Reva Frink takes a few minutes to check out a turkey after feeding on her property near Steamboat Springs. She raises poultry including chickens, ducks and turkeys.

Photo by John F. Russell

Reva Frink takes a few minutes to check out a turkey after feeding on her property near Steamboat Springs. She raises poultry including chickens, ducks and turkeys.

Resident raises award-winning poultry



One of Frink's ducklings.


Reva Frink talks to some of her ducks while feeding them on her ranch.


Reva Frink holds up ribbons she has won at the National Western Stock Show.


Reva Frink stands in the doorway of an oversize shed she uses as a coup on her ranch.

— Reva Frink refereed a turkey fight recently. "One had a hold of another one's head, and he wasn't wantin' to turn loose," she said, standing outside the pen that held 13 turkeys. One tom, or male, puffed his feathers up for a pair of visitors Thursday.

"Stop struttin,'" Frink told him good-naturedly. She grabbed the turkey, who let out a few chirps of protest. The toms can get ornery, said Frink, who raises and sells turkeys and other birds from her home on Twentymile Road south of Steamboat Springs.

Frink provides birds for 4-H members, sells them for meat, and shows them at fairs and other events. She grew up farming and ranching in Nebraska and has been in Steamboat since 1981.

Frink started raising birds here about eight years ago. She has turkeys, chickens and geese, but she focuses on ducks. Her ducks have had 79 babies this year.

"It's constant work around here," she said.

Frink raises them - the ones that aren't eaten by foxes, red-tailed hawks and magpies or shredded by raccoons - in a line of pens and a coop near the house. She also has pigs, two dogs, two horses and two cats.

The ducks are the easiest to care for, she said.

"I basically stick them in the bathtub in the house, pull the shower curtain shut, and they bathe themselves," Frink said. "It's like a full-on party in there."

Steamboat Springs High School graduate Jasper Gantick said Frink provided his 4-H ducks when he was younger.

"She's really knowledgeable, and not just about birds, but lots of other things," Gantick said. "When I first went to her, I was a really young member in 4-H, and she kind of really was my mentor for the project."

Ashleigh Muhme, who will be a senior at Hayden High School, said she'd gotten chickens and turkeys from Frink. Muhme described Frink as a "really great person who's really passionate about what she does." Frink always is willing to lend a hand to 4-H members, Muhme said.

"I had a rooster at my house, and I couldn't keep him at my house for the winter because the neighbors were kind of getting annoyed at the crowing, and I needed a place for him to stay at for the winter," Muhme said. "And she said, 'Just bring him out to my house, and you can do a little bit of work for me to make up for the rent cost, and we'll call it even.'"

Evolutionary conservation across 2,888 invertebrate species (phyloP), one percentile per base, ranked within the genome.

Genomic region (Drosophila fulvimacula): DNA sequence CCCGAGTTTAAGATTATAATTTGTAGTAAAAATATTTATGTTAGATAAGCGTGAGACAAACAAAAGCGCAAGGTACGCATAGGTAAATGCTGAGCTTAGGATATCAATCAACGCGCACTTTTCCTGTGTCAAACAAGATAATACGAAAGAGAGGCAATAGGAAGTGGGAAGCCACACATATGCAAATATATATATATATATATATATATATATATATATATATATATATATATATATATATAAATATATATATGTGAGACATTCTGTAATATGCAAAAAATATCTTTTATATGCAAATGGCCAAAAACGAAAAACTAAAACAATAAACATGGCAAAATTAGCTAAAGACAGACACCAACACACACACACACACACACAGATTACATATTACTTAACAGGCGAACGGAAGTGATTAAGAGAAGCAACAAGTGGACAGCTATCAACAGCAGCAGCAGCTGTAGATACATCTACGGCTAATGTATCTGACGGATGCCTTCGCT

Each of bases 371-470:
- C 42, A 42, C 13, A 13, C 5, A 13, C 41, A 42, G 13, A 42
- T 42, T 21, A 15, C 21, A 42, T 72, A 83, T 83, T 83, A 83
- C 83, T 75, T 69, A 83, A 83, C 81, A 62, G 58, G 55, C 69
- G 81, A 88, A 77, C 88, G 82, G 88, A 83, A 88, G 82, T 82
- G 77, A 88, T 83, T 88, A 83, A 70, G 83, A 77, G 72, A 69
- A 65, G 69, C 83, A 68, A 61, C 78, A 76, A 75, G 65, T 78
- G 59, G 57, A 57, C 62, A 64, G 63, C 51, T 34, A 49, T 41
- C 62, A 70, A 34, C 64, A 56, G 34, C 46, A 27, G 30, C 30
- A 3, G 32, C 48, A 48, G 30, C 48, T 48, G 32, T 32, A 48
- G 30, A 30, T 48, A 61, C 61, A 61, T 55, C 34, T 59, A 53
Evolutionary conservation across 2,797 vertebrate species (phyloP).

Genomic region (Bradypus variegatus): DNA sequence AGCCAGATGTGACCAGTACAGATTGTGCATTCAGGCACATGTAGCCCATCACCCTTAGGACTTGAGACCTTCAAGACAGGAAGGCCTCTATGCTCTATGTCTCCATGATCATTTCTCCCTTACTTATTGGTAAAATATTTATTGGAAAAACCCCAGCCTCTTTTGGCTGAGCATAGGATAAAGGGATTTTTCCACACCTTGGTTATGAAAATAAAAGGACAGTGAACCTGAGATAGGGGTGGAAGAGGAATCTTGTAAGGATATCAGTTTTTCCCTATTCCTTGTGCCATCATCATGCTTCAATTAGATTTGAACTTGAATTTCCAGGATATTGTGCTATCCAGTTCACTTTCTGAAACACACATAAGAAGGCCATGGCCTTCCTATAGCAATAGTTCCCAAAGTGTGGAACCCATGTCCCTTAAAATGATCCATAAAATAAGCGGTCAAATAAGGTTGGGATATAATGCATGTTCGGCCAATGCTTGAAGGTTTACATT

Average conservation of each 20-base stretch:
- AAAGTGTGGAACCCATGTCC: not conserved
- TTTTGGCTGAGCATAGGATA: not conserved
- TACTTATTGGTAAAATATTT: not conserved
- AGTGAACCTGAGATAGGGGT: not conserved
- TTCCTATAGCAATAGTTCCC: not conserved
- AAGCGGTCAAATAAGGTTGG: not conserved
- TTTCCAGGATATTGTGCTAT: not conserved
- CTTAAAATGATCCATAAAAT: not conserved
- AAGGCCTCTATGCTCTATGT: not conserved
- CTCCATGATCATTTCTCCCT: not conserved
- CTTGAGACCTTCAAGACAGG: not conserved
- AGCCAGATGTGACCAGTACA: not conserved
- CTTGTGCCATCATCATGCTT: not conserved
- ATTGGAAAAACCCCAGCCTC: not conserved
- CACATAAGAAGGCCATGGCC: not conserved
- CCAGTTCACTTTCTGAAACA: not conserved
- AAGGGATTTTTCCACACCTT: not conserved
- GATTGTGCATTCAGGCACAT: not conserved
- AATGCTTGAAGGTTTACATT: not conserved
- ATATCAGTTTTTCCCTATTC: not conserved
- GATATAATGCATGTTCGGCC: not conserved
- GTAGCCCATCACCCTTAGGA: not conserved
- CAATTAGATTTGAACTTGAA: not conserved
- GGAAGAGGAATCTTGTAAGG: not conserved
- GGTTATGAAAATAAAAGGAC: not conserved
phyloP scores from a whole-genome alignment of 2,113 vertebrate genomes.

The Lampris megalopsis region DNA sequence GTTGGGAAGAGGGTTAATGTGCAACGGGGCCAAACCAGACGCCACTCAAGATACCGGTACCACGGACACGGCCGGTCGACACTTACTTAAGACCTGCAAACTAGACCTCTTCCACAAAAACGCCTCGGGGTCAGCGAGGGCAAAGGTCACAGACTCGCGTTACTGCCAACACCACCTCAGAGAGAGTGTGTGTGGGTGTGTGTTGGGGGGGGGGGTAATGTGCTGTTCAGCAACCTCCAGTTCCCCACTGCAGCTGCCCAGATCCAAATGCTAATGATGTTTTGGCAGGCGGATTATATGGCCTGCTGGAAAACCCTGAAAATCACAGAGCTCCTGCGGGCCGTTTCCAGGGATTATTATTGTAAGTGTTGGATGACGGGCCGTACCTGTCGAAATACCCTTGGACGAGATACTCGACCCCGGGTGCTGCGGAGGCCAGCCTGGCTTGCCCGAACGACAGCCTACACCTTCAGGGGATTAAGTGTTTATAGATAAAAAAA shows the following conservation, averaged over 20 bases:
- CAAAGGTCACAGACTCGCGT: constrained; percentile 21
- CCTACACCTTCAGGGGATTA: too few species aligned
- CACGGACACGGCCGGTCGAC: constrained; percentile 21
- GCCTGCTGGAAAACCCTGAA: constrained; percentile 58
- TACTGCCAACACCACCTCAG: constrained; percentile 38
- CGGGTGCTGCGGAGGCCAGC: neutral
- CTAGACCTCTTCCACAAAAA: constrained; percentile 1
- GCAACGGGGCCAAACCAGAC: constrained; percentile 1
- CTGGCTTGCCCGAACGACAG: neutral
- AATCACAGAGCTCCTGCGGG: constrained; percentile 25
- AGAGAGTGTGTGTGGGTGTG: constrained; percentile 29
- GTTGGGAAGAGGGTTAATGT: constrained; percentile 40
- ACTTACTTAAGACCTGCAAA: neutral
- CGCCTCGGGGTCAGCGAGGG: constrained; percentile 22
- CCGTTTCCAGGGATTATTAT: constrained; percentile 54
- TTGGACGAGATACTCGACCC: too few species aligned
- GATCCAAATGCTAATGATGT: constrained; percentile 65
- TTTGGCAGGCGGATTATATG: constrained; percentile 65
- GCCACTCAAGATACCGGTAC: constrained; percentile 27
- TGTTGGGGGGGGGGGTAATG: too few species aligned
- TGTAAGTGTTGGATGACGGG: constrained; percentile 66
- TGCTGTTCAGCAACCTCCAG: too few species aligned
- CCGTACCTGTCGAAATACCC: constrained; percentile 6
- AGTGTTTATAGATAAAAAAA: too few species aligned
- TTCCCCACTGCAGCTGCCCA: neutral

Frink judges bird shows at fairs; she went to Eagle County's this year and was headed to Kremmling on Friday for the Grand County Fair. She's a big help at the Routt County Fair, which started Friday, Routt County 4-H Agent Jay Whaley said.

"She's very knowledgeable about poultry," Whaley said. "She's brought exhibits to the Routt County Fair for years, and she has a lot of knowledge with it, and she's willing to share it with the kids."

Frink is willing to talk, too. She showed off babies of all

ages Thursday morning, walking through pens and speaking over a plug of Copenhagen Long Cut. She explained the differences between the breeds; Frink raises mostly Muscovy ducks because she likes the way they mother their ducklings.

She also has mini appleyard ducks, white Embden geese, Cayuga ducks and Pekin ducks. One of her Cayugas won a particularly high honor in 2006: Champion Waterfowl at the American Poultry Association's Semi-Annual Meet in Pueblo.

Frink also competes at the National Western Stock Show in Denver. Last year, she took 10 birds and brought back nine first-place awards and one second-place award. Frink said she was particularly pleased to win top honors at large shows.

"A lot of the bigger shows, like the stock show and stuff, you get people who just go to big shows," she said. They'll buy high-end, expensive birds just to win, Frink said.

Frink tries to breed her birds to be champions, looking closely at their color and characteristics to pick the best.

The Muscovies aren't as good-looking as other breeds, but they do well with the tough Routt County winters, Frink said. Some of the other birds have to winter inside.

"I've only froze up one duck the whole time I've been out here," she said.

She said she's lost about four ducklings this year. The mothers are protective, guarding their young and hissing when they feel threatened.

Even though it's one of Frink's favorite characteristics of the ducks, she's felt the wrath of that mothering.

The Muscovies don't have the best personalities of the bunch.

"I've had mama hens, when I was gathering up mamas and babies to put 'em inside, one of 'em hooked her claw into my little finger," Frink said. "They are not nice at all."


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